The "State of the Forests" report is a flagship product of the CBFP partners' efforts, especially of the EU, which is the main donor of OFAC. The production of this report remains a major challenge for each CBFP Facilitation. We are there!!! The State of the Forest 2021 (SOF 2021) report is the seventh in the series published since 2005. The previous report was released in 2015 at the 15th Conference of the Parties to the United Nations Framework Convention on Climate Change (UNFCCC) in Paris.
World Forestry Congress: “Scaling up forest landscape restoration in the central Africa” at COMIFAC-ECCAS Pavilion Initiatives
Seoul (Republic of Korea) World Forest Congress, 5 Mai 2022 – at COMIFAC-ECCAS Pavilion Initiatives, a special session was organized on “Accelerating and Scaling up forest landscape restoration under the Bonn Challenge and AFR100 in the central Africa”. The Session was moderated by the German CBFP Facilitation and had as panelists IUCN and the African Union (NEPAD/AFR100).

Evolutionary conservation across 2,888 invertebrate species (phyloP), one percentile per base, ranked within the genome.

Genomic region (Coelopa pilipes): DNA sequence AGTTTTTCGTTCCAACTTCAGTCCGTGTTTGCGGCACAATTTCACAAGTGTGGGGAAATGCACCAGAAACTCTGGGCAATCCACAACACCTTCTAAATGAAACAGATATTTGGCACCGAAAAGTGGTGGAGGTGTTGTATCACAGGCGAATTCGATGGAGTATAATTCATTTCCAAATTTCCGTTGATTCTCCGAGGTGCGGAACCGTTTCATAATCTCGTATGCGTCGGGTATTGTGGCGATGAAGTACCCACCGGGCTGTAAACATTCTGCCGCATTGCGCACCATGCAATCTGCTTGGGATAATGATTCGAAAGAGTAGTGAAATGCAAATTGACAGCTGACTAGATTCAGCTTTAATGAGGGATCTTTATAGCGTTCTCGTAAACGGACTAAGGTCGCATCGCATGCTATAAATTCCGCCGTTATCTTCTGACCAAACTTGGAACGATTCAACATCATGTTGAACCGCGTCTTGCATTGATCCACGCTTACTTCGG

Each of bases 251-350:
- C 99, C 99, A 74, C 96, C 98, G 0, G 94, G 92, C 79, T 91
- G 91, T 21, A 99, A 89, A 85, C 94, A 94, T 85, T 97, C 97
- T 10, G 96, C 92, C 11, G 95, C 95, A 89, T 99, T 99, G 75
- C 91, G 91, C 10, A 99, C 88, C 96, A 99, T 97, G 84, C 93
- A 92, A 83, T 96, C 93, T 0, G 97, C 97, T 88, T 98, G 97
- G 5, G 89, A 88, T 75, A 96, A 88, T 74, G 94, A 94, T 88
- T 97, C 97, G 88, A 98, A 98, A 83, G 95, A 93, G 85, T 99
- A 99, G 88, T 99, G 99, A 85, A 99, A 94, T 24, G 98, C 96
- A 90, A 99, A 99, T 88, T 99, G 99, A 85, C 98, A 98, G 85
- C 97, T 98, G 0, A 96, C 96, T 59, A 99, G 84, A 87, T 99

IUCN Africa Protected Area Congress at the heart of the COMIFAC-ECCAS Pavilion Initiative at the 15th World Forestry Congress
Seoul (Republic of Korea) World Forest Congress, 5 Mai 2022 – IUCN Africa Protected Area Congress was presented by Mr. KARANGWA Charles Regional Head of Land Systems and Country Representative, IUCN Rwanda, in a special hybrid session in the COMIFAC-ECCAS Pavilion.
Welfare support for forest and farm producers has become even more important in the wake of the COVID-19 pandemic, as it wrecked economies and livelihoods across the globe. But the Forest and Farm Facility (FFF) has stepped up to the plate. Over the course of 2021, more than 56,000 forest and farm producers in Africa, Asia and Latin America received food aid, hygiene products or government social protection schemes thanks to the work of FFF-supported forest and farm producer organizations (FFPOs).